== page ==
When a husband beats or strikes his wife, it is not an act of love. When a parent demeans a child to control him if her, it us not an act of love. When a friend speaks evil behind a person's back, it is not love. When we act out of self interest in a way that harms others, it is not love.

If we say love is giving things to others or physically dying for another person, we may still be wrong because such things can be done without love but a sense of duty (1 Corinthians 13). Paul defines love as, patient, kind, not self focused, does not envy, does not continually talk about personal achievements, not easily provoked and does not think evil of others. It does not rejoice in wrong doing, but does rejoice in the truth. It bears all things. It believes all things. It practices hope in all things. It endures all things. And yes, the greatest act of love is dying for a friend (John 15:13).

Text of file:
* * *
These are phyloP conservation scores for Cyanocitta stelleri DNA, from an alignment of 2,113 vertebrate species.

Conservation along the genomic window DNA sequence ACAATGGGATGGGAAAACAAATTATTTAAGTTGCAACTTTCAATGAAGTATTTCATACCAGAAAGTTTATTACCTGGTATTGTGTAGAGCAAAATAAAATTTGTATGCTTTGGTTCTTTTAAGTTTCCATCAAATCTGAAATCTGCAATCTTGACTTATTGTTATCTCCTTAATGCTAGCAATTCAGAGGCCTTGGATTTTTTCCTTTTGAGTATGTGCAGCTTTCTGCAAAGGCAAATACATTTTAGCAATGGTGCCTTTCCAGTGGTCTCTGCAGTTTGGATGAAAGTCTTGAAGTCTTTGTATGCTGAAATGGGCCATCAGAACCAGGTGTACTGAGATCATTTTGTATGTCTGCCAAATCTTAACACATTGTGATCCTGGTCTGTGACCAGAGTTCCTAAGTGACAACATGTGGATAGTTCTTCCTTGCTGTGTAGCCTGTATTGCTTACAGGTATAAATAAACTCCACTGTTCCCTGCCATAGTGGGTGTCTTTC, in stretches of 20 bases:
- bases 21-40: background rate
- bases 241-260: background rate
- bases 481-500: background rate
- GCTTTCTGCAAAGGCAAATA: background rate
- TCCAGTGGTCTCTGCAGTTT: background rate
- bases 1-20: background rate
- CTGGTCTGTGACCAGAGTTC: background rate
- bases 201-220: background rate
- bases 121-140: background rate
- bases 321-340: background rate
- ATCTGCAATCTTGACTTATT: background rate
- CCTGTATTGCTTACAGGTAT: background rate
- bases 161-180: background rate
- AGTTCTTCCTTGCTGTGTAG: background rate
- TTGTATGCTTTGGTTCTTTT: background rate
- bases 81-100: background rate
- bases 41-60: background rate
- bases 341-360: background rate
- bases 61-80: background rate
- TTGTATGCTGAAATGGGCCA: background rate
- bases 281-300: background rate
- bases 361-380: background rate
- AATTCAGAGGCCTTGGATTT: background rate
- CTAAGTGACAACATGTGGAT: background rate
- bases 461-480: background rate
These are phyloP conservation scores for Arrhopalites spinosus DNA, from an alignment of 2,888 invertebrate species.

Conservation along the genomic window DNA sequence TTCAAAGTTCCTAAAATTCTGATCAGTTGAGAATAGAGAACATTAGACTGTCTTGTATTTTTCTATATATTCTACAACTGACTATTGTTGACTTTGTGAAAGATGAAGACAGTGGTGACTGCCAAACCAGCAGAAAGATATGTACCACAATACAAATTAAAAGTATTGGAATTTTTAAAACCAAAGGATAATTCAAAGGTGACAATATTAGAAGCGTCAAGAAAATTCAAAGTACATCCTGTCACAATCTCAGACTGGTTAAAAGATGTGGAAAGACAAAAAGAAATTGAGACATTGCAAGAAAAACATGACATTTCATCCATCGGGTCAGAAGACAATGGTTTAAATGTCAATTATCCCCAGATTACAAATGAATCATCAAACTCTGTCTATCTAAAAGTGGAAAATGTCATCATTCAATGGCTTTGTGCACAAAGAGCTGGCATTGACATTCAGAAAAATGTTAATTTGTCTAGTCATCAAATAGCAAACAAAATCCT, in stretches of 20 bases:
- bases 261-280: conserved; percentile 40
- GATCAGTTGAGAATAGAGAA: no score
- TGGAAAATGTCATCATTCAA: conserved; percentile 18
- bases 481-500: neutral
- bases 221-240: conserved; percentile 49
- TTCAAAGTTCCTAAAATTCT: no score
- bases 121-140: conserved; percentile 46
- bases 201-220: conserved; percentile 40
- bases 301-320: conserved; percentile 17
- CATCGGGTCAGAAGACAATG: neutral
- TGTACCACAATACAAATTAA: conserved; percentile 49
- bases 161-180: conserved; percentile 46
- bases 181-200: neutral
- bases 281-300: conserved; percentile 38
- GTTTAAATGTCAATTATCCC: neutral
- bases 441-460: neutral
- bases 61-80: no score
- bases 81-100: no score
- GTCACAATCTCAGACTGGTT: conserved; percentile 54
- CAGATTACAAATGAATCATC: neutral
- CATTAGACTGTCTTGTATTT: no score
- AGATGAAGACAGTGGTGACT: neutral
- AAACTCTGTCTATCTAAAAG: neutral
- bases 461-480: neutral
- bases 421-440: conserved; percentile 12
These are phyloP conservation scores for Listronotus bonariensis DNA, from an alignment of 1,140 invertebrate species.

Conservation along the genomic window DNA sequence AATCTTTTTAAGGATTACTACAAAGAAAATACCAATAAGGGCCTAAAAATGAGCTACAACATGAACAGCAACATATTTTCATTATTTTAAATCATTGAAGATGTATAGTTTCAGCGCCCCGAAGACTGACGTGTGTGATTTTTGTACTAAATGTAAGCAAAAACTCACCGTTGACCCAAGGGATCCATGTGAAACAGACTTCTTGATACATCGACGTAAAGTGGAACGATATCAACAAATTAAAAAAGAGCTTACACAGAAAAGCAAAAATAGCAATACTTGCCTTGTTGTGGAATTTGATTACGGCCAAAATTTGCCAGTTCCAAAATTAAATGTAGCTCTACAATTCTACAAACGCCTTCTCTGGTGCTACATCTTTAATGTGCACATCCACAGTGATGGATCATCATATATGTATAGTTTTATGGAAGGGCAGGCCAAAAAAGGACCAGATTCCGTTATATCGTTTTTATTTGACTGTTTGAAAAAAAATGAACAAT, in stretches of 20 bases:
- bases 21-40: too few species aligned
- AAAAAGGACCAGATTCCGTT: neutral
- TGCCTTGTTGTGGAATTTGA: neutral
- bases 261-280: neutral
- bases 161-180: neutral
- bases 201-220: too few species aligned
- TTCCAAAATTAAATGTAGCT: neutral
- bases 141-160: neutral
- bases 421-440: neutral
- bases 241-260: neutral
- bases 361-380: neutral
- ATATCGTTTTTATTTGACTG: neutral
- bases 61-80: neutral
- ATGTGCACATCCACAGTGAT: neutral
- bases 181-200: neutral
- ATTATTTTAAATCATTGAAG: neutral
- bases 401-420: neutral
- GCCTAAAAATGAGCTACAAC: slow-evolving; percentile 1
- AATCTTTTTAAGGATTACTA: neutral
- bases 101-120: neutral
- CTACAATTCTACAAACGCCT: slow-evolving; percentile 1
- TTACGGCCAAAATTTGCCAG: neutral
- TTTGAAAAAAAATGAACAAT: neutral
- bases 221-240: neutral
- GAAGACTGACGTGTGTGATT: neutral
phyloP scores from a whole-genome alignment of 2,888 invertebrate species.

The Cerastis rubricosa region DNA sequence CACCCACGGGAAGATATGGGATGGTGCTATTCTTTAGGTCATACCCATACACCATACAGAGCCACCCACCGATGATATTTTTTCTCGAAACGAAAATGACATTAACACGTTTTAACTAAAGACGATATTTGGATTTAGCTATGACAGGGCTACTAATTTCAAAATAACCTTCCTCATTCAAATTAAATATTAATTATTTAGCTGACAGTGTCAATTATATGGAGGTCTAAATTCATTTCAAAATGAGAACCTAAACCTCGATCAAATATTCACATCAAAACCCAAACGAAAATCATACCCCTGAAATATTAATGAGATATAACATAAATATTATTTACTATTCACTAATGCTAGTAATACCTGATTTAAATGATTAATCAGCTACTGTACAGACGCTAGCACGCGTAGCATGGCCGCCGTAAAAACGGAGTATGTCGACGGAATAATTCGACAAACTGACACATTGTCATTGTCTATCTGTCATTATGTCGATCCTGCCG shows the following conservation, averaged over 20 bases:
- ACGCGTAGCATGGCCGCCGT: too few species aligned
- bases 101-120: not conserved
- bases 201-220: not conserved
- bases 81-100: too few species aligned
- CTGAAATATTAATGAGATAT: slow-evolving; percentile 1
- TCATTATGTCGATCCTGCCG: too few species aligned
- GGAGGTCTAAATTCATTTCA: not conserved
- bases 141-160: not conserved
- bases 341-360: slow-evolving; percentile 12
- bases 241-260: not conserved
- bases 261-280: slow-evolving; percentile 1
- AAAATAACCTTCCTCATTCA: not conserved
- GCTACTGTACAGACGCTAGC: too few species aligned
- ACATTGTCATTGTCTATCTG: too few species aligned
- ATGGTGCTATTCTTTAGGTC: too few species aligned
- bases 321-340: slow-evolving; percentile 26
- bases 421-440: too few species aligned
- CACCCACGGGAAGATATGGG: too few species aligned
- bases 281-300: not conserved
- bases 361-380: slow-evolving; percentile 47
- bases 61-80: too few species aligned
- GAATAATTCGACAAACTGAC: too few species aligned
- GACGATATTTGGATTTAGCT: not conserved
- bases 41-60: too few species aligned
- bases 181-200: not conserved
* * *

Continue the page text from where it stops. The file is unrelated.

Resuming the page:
Today we pray that God will manifest himself to others through his love being displayed in us.

Monday, October 28, 2013

Failing a Test of Patience

Ministers, young and old, male or female, whether lay ministers or pastors of churches, we are called to be examples to one another. Our way of speaking, the type of language, our tone and attitude and our conduct should all reflect love, faith and purity (1 Timothy 4:12).

It sounds sweet, but it is sometimes difficult when others are speaking to us with contempt or disrespectful. Our human nature is to defend ourselves, and that is necessary at times. But when it is, we remain committed to reflect love, faith and integrity.

If we fail, as I have, at times most miserably, God remains faithful to teach us through patient discipline to be more and more like his Son (Romans 8:28-29; Hebrew 12:1-11). And when our hearts condemn us, or the enemy accuses us, God is greater than both of them (1 John 3:20).

Friday, October 25, 2013

Young Preachers

We are exhorted not to despise someone's youth (1 Timothy 4:12; 1 John 2:14). In other words, we are not to be dismissive of young people whom God has called to teach. Understanding of truth comes from the Father (Matthew 16:16-17).

If we are young, we are also instructed not to despise the elderly but to learn from them (1Timothy 5:1-2; Titus 2:1-6).